HTF 101: How the Highway Trust Fund works
Amanda Bayhi | June 12, 2014
The Highway Trust Fund (HTF) is a major talking point in the highway construction industry right now, especially because the major funding source is likely to run out of money in less than three months. HTF insolvency would mean projects across the nation would not be able to begin and 700,000 workers would lose their jobs.
So, you know why the HTF is important, but do you understand how it works?
The Congressional Budget Office (CBO) on Wednesday released details about the fund and how it’s handled.
CBO notes that HTF spending has exceeded revenues by more than $52 billion for the past 10 years and is expected to continue outpacing revenues. Spending is estimated to exceed revenue by $167 billion by 2024 if both obligations (adjusted for inflation) and revenues continue at their current rate.
To understand the problems surrounding the HTF, it’s important to understand how it’s treated differently than other items in the federal budget. CBO explains that the HTF has a split budgetary classification.
The programs funded by the HTF are considered discretionary and are not subject to the reductions required of mandatory programs. However, the budget authority for those programs is classified as mandatory, so the HTF doesn’t have the statutory cap on spending that most discretionary programs have.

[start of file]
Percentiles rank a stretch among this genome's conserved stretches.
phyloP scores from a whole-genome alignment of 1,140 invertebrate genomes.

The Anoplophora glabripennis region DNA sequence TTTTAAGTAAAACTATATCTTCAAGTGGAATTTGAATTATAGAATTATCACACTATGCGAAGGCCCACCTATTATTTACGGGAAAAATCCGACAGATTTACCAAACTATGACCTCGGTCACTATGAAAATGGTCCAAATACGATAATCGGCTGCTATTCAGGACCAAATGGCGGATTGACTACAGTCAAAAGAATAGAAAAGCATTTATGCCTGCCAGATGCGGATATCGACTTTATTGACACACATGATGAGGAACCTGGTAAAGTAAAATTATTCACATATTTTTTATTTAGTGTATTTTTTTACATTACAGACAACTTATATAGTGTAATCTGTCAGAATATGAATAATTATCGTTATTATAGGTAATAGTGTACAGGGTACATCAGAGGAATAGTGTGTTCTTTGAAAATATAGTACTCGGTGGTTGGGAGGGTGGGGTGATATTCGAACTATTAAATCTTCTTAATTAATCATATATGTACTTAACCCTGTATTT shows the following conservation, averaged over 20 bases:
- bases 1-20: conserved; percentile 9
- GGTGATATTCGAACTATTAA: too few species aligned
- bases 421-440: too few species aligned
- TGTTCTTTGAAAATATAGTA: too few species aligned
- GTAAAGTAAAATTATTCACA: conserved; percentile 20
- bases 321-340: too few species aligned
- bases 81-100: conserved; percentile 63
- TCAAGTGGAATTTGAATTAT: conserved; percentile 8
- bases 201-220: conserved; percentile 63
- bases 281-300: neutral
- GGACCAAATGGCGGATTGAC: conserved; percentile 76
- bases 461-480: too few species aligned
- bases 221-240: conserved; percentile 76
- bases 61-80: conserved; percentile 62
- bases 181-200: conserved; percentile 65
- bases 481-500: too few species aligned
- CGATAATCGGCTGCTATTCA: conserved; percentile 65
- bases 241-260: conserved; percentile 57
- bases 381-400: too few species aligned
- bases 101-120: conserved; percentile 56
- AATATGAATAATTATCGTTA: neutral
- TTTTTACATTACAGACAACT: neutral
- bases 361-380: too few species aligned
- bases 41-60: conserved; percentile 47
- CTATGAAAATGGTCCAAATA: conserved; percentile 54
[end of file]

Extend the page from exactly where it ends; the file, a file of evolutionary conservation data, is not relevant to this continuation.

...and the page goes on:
According to CBO, those two factors “facilitate the spending of more money from the trust fund than there are dedicated revenues to support such spending.”
To see how cost estimates for funding are calculated click here.
It’s also worth noting that the HTF gets its revenue from the federal fuel tax, which has remained at the same rate — 18.4 cents per gallon for gasoline and 24.4 cents per gallon for diesel — since 1993 without any index for inflation.
CBO suggests alternatives for funding surface transportation programs such as reducing commitments from the HTF, increasing fuel taxes and supplementing user fees with transfers of general revenues.
The agency also looks at three options for enforcing rules to surface transportation programs.
According to CBO, these could “provide more effective budgetary control of surface transportation programs.”
1. Treat both budget authority and outlays as mandatory.
2. Treat both budget authority and outlays as discretionary.
3. Keep the split classification of mandatory budget authority and discretionary outlays, but count transfers from the general fund to the HTF as new budget authority and outlays.
Congress has the opportunity to fix the HTF this year. The current highway bill, MAP-21, expires at the end of September. The Obama administration has proposed a 4-year highway bill that aims to address the HTF shortfall, and the Senate is considering a 6-year bill that would provide greater transparency of HTF use.
The CBO released its reports during the Transportation Construction Coalition’s (TCC) 2014 Fly-In, during which transportation advocates met with lawmakers and discussed highway funding.
For more details about the HTF, including CBO suggestions for fixing the fund, click here.
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